here's another shot... right in front... 
They score!  Henderson Has Scored For Canada!

Almost any Canadian who is old enough can tell you exactly what he or she 
was doing on September 28, 1972.
Well, I know we can.

Paul was told he couldn't work for pay without a work permit.
After a month the permit arrived and Paul received all his back pay. 

Like I said, sometimes not having a plan is the best plan.
Paul later worked at Carolina Publications.
There he worked with Mr. McGrath's nephew Rick.
Rick worked as a reporter at the Richmond Review.
The Richmond Review was Carolina Publications main account.

On the 1972 Team Canada hockey team was Fran Huck. 
Six years later Paul was working with his ex-wife Barbara at The Winnipeg Free Press.

Coincidences or what?

Sometimes there are greater forces at work.
We just sort of go along for the ride.
And it works out even better.

Tuesday, September 25, 2012

Wotan, Pop and British Columbia by Margaret Ullrich, part 9, Weeding

About two weeks ago I wrote about family in literature and movies.
I just felt like it after reading Uncle Junior Soprano's  
Junior's Ten Tips to Living Long and Living Well
in Artie Bucco's The Sopranos Family Cookbook.

Recently we watched Great Performances at the Met on PBS.
PBS ran Wagner's Ring Cycle - the whole cycle - over four nights in a row.
Das Rheingold... Die Walkure... Siegfried... Götterdämmerung.

Thank goodness the longest one was on a Friday night.
Gotterdammerung ended at 1:00 a.m.
By Saturday we were zombies.
They couldn't have run them on Sunday afternoons?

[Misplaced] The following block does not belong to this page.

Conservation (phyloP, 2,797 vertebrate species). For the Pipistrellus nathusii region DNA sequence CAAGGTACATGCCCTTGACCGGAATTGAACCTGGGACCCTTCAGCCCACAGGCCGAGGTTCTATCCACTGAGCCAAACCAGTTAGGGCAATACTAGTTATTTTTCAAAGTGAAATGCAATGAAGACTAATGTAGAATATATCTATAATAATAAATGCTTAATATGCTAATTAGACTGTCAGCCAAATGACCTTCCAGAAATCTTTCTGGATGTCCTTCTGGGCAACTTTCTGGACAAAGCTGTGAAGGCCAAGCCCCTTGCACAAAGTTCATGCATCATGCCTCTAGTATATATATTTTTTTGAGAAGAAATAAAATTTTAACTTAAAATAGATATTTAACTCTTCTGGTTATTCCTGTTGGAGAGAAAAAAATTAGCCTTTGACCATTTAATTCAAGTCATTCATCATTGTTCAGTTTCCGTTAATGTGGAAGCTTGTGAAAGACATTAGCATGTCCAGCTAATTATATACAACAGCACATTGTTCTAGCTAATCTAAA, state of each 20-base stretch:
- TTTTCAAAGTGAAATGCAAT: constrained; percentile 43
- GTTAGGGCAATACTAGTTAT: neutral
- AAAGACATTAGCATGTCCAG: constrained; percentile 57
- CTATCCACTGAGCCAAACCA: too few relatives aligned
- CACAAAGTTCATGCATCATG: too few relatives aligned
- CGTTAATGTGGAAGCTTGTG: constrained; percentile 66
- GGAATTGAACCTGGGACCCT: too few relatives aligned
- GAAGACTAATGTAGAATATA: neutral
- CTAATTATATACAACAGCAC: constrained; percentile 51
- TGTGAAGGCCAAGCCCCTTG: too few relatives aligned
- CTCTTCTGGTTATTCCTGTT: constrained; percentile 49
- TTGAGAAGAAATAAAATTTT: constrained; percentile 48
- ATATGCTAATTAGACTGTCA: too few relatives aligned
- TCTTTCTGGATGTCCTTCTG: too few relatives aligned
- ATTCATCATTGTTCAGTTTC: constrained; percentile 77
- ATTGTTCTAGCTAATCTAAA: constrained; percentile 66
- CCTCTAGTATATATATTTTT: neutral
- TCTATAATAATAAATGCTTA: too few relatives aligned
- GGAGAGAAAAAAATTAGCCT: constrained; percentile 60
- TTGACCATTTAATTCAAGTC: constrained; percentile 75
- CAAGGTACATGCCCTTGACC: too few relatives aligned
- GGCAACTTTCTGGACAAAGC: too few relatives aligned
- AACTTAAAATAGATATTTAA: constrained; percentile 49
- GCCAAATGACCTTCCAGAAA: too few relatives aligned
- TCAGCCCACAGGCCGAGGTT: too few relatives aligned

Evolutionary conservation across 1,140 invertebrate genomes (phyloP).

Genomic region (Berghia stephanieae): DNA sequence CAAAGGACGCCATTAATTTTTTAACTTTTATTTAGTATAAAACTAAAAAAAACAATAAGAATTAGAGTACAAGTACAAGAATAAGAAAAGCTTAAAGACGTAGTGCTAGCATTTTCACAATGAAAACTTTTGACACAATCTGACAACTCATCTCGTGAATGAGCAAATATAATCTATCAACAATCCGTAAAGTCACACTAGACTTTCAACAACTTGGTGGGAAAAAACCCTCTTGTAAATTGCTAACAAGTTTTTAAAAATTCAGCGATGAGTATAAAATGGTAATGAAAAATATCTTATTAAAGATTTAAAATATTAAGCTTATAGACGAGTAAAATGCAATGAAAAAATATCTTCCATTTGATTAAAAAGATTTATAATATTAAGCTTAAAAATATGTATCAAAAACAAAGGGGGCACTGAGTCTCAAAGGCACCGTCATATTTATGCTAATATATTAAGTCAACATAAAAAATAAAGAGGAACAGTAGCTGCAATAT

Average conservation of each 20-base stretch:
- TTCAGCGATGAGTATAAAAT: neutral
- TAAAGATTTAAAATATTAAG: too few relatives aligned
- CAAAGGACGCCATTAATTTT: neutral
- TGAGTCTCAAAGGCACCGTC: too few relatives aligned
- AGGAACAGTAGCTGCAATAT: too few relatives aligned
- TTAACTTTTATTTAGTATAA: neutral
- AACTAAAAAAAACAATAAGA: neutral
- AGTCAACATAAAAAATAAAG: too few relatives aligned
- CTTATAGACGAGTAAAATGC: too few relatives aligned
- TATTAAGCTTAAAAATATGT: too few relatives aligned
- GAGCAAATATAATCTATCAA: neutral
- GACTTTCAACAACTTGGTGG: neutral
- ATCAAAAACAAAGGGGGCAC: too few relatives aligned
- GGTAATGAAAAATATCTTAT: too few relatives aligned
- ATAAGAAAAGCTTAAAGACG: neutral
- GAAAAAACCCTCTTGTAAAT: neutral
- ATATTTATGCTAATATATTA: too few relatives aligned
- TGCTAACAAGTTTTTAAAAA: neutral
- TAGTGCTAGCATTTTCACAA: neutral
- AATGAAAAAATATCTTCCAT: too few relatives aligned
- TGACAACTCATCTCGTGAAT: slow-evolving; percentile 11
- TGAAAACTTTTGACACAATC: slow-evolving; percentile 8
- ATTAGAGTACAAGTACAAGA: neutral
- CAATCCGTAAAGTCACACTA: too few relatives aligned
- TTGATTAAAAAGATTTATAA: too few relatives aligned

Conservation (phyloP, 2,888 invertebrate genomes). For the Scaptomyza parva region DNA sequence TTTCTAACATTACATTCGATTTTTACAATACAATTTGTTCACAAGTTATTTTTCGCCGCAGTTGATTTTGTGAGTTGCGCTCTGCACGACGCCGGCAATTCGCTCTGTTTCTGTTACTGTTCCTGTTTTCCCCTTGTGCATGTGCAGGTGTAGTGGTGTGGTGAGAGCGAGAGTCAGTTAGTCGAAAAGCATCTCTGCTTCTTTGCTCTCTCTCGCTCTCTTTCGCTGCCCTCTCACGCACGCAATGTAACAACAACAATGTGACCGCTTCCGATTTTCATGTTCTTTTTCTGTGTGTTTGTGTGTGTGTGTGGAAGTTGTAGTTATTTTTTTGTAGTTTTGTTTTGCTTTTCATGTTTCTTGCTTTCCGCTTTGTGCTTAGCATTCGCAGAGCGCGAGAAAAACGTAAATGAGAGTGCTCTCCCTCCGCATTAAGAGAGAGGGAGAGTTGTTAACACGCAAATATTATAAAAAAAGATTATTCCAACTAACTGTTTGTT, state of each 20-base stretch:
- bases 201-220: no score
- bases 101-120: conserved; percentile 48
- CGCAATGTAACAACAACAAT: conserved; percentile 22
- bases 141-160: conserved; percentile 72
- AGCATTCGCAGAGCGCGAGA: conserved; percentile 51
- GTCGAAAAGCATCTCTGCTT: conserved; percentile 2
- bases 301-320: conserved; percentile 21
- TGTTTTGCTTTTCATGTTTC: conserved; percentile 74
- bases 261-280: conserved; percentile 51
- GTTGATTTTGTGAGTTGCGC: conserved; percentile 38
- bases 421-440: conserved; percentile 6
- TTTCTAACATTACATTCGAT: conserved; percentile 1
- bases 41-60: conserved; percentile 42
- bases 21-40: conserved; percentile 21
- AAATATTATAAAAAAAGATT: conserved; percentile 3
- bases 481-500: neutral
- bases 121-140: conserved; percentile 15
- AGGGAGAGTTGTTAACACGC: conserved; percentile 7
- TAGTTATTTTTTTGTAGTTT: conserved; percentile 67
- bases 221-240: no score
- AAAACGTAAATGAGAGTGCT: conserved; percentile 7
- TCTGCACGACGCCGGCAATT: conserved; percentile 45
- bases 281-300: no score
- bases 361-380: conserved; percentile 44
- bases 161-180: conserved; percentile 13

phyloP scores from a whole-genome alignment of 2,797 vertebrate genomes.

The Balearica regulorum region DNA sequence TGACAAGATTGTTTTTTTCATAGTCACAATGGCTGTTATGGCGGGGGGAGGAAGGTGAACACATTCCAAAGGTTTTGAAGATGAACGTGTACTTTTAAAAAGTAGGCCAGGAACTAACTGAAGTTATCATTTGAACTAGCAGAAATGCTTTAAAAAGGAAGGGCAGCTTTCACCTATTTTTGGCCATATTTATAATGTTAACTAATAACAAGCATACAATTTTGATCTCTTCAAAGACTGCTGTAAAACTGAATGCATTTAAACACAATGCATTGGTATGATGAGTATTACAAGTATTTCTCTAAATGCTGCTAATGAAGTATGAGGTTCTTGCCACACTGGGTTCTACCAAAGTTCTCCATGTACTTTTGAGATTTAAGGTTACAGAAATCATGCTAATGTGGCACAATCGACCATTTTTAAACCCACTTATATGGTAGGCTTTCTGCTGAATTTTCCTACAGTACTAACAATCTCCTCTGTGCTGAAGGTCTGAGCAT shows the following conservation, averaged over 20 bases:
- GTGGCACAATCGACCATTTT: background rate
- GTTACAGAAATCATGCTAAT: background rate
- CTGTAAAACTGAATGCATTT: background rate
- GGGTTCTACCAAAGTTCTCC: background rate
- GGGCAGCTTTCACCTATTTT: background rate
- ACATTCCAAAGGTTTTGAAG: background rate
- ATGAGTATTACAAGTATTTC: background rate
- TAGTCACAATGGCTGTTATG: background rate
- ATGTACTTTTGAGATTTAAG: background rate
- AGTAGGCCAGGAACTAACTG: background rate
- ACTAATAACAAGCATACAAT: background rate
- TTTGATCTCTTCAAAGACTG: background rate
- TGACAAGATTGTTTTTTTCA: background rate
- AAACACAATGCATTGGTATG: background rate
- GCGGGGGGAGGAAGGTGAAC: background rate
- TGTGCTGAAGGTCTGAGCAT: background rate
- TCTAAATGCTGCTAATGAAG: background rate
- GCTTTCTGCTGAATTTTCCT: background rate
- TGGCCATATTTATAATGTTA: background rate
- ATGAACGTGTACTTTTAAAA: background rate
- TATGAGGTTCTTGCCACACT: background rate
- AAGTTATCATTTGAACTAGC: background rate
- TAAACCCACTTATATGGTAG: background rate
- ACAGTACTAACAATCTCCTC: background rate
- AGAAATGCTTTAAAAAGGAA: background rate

Wagner's Ring Cycle is all about family.
Okay... not your average family.
But still family.

Die Walkure was about a father and his daughters.
Wotan had plans for his daughter Brünnhilde's future.
Then he changed his plans and wanted her to get with the new program.
When Brünny didn't, Wotan had her confined, to sleep in a ring of fire.
Maybe Wotan was afraid her sisters would follow her example.

Yesterday would've been Pop's eighty-eighth birthday.
Like Wotan and many other Dads, Pop had plans for his kids.
He owned three houses, next door to each other.
Each of his three children was to live in one of the houses.
Of course, each of us would be married and have kids.

Not quite the way it worked out.

As the eldest, I was first out of the gate.
Paul and I moved to White Rock, British Columbia.
With my parents' help, we bought a house in Surrey, British Columbia.

The house was a duplex.
A four-bedroom house, with a one-bedroom apartment in the basement.
We lived in the basement.
The tenants' rent covered most of the mortgage.
We would move upstairs when we needed the bedrooms for our kids.
After they left, we would retire to the basement.
The rent would sweeten our old age pension.
It was a dandy 80 year plan.

Not quite the way it worked out.

My folks visited us in Surrey, British Columbia.
Pop liked our new home.
In the early 1970s, Surrey was farmland.
Pop always wanted to live on a farm.  

He'd had a wall of cages filled with rabbits along a side of his garage.  
Rabbits were a regular dinner item in Maltese homes.
While in Surrey, Pop managed to find a farmer who had rabbits.
He really enjoyed his dinner that day.

My parents hated the winters in New York.   
Pop loved the milder west coast climate.  
He even talked of buying a farm near our house.  

After a year British Columbia's economy took a hit.
Paul's union said there was work in Winnipeg.